# Kleetope

In geometry and polyhedral combinatorics, the Kleetope of a polyhedron or higher-dimensional convex polytope P is another polyhedron or polytope PK formed by replacing each facet of P with a pyramid.[1] In some cases, the pyramid is chosen to have regular sides, often producing a non-convex polytope; alternatively, by using sufficiently shallow pyramids, the results may remain convex. Kleetopes are named after Victor Klee,[2] although the same concept was known under other names long before the work of Klee.[3]

## Examples

Some examples of Kleetope: tetrakis hexahedron, triakis icosahedron, disdyakis dodecahedron, and tripentakis icosidodecahedron.

In each of these cases, the Kleetope is formed by attaching pyramids onto each face of the original polyhedron. These examples can be seen from the Platonic solids:

The base polyhedron of a Kleetope does not need to be a Platonic solid. For instance, the disdyakis dodecahedron is the Kleetope of the rhombic dodecahedron, formed by replacing each rhombus face of the dodecahedron with a rhombic pyramid, and the disdyakis triacontahedron is the Kleetope of the rhombic triacontahedron. In fact, the base polyhedron of a Kleetope does not need to be face-transitive, as can be seen from the tripentakis icosidodecahedron above.

## Definitions

One method of forming the Kleetope of a polytope P is to place a new vertex outside P, near the centroid of each facet. If all of these new vertices are placed close enough to the corresponding centroids, then the only other vertices visible to them will be the vertices of the facets from which they are defined. In this case, the Kleetope of P is the convex hull of the union of the vertices of P and the set of new vertices.[5]

Alternatively, the Kleetope may be defined by duality and its dual operation, truncation: the Kleetope of P is the dual polyhedron of the truncation of the dual of P.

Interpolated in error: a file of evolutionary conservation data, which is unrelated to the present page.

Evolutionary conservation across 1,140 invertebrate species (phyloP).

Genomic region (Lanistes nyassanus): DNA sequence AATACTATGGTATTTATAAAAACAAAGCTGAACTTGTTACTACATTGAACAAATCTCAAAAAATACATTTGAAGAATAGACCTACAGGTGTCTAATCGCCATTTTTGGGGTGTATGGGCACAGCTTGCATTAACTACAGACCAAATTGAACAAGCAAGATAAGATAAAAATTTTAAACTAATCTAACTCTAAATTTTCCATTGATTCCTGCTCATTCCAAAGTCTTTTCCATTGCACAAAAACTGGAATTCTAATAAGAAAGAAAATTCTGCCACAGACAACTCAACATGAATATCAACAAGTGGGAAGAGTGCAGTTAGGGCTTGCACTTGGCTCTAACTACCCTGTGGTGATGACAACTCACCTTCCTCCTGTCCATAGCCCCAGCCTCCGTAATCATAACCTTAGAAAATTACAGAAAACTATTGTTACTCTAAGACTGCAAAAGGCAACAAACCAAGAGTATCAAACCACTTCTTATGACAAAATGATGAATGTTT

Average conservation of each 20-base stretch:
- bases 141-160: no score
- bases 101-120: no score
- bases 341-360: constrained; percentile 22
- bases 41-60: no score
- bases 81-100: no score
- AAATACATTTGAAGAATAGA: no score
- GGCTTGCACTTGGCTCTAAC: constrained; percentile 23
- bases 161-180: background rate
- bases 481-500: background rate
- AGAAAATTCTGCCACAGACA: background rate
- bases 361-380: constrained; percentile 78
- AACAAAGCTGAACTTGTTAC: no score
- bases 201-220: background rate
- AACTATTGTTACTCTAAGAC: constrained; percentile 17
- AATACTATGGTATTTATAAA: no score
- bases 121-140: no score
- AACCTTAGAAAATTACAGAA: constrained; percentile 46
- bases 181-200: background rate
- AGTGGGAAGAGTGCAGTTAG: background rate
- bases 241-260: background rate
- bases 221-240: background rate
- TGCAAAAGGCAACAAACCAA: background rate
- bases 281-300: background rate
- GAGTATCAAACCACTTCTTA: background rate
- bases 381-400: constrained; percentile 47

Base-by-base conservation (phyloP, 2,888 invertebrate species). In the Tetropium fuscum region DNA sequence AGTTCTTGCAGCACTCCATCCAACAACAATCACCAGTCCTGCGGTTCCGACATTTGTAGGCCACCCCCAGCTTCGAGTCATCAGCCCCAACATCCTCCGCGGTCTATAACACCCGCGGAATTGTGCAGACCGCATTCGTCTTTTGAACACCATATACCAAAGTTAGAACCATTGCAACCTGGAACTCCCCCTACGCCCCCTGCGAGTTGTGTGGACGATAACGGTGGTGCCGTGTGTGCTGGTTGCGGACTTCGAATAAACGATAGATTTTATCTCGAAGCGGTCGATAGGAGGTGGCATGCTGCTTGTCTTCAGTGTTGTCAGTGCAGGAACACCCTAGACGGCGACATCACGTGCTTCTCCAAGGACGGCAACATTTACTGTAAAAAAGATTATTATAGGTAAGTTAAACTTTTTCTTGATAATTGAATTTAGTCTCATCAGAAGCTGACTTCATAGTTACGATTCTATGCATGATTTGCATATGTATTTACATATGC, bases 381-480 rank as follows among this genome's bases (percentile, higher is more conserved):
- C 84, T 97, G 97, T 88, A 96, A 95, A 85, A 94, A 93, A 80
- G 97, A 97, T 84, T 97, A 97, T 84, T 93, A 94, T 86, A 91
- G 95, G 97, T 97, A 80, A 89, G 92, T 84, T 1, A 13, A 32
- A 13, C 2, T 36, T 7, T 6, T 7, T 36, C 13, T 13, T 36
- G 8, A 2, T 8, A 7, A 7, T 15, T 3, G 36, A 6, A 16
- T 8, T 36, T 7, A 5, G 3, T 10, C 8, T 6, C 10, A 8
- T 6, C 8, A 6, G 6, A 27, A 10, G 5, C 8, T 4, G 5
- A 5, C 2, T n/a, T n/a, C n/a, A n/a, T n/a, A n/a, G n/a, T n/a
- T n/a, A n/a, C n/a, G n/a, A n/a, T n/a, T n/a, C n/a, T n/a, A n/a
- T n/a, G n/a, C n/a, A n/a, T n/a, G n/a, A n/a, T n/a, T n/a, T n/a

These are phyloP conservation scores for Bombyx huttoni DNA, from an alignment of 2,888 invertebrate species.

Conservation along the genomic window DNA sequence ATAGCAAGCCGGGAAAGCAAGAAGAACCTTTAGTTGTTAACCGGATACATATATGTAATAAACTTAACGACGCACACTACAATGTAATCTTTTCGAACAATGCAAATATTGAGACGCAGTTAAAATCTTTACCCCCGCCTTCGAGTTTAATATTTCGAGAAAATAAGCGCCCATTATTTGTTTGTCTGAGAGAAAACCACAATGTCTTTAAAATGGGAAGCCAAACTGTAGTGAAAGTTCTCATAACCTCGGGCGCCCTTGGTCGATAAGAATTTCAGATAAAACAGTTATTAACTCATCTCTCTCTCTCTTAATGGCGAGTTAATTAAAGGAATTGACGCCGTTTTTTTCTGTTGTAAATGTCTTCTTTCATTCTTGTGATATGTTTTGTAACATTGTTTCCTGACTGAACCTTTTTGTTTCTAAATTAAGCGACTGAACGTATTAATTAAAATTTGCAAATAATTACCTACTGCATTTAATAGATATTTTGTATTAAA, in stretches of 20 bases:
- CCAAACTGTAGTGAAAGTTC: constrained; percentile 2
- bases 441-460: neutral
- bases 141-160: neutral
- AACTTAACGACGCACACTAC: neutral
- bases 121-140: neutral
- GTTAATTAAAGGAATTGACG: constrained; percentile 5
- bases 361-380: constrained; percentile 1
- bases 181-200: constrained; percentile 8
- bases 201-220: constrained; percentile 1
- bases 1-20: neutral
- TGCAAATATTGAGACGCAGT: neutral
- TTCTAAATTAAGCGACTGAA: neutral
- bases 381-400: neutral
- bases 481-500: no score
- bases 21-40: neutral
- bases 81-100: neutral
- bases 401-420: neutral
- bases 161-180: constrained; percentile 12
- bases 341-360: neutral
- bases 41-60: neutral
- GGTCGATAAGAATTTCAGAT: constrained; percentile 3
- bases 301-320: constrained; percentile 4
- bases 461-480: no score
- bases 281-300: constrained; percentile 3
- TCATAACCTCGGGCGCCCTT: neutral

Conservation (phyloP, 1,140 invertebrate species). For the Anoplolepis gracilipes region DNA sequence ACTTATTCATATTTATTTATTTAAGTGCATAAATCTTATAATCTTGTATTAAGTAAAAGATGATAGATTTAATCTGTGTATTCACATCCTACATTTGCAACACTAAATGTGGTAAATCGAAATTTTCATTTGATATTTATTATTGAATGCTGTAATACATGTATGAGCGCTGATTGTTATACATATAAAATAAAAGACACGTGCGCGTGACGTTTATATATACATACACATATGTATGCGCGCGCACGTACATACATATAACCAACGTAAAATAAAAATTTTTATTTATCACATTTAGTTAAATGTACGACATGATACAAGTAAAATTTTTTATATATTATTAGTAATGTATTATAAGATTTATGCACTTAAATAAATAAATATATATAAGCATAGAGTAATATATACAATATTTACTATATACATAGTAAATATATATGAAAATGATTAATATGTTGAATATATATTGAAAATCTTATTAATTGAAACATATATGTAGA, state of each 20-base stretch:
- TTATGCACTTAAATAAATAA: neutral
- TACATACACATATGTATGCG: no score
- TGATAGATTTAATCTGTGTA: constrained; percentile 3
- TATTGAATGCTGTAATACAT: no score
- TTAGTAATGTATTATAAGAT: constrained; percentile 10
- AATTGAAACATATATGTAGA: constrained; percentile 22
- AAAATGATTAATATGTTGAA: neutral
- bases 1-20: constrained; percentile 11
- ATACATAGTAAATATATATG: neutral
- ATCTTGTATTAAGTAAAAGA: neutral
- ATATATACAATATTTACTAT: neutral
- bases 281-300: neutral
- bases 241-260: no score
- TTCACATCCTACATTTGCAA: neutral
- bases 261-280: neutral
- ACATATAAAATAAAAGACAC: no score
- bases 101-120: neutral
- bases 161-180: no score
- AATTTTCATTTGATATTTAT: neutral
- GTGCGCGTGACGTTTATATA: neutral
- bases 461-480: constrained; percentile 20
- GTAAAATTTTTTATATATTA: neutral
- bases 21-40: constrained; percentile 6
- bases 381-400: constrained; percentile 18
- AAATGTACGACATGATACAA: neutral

## Properties and applications

If P has enough vertices relative to its dimension, then the Kleetope of P is dimensionally unambiguous: the graph formed by its edges and vertices is not the graph of a different polyhedron or polytope with a different dimension. More specifically, if the number of vertices of a d-dimensional polytope P is at least d2/2, then PK is dimensionally unambiguous.[6]

If every i-dimensional face of a d-dimensional polytope P is a simplex, and if id − 2, then every (i + 1)-dimensional face of PK is also a simplex. In particular, the Kleetope of any three-dimensional polyhedron is a simplicial polyhedron, a polyhedron in which all facets are triangles.

Kleetopes may be used to generate polyhedra that do not have any Hamiltonian cycles: any path through one of the vertices added in the Kleetope construction must go into and out of the vertex through its neighbors in the original polyhedron, and if there are more new vertices than original vertices then there are not enough neighbors to go around. In particular, the Goldner–Harary graph, the Kleetope of the triangular bipyramid, has six vertices added in the Kleetope construction and only five in the bipyramid from which it was formed, so it is non-Hamiltonian; it is the simplest possible non-Hamiltonian simplicial polyhedron.[7] If a polyhedron with n vertices is formed by repeating the Kleetope construction some number of times, starting from a tetrahedron, then its longest path has length O(nlog3 2); that is, the shortness exponent of these graphs is log3 2, approximately 0.630930. The same technique shows that in any higher dimension d, there exist simplicial polytopes with shortness exponent logd 2.[8] Similarly, Plummer (1992) used the Kleetope construction to provide an infinite family of examples of simplicial polyhedra with an even number of vertices that have no perfect matching.[9]

Kleetopes also have some extreme properties related to their vertex degrees: if each edge in a planar graph is incident to at least seven other edges, then there must exist a vertex of degree at most five all but one of whose neighbors have degree 20 or more, and the Kleetope of the Kleetope of the icosahedron provides an example in which the high-degree vertices have degree exactly 20.[10]

## Notes

1. ^ Grünbaum (1963, 1967).
2. ^ Malkevitch, Joseph, People Making a Difference, American Mathematical Society.
3. ^ a b
4. ^
5. ^ Grünbaum (1967), p. 217.
6. ^ Grünbaum (1963); Grünbaum (1967), p. 227.
7. ^ Grünbaum (1967), p. 357; Goldner & Harary (1975).
8. ^
9. ^
10. ^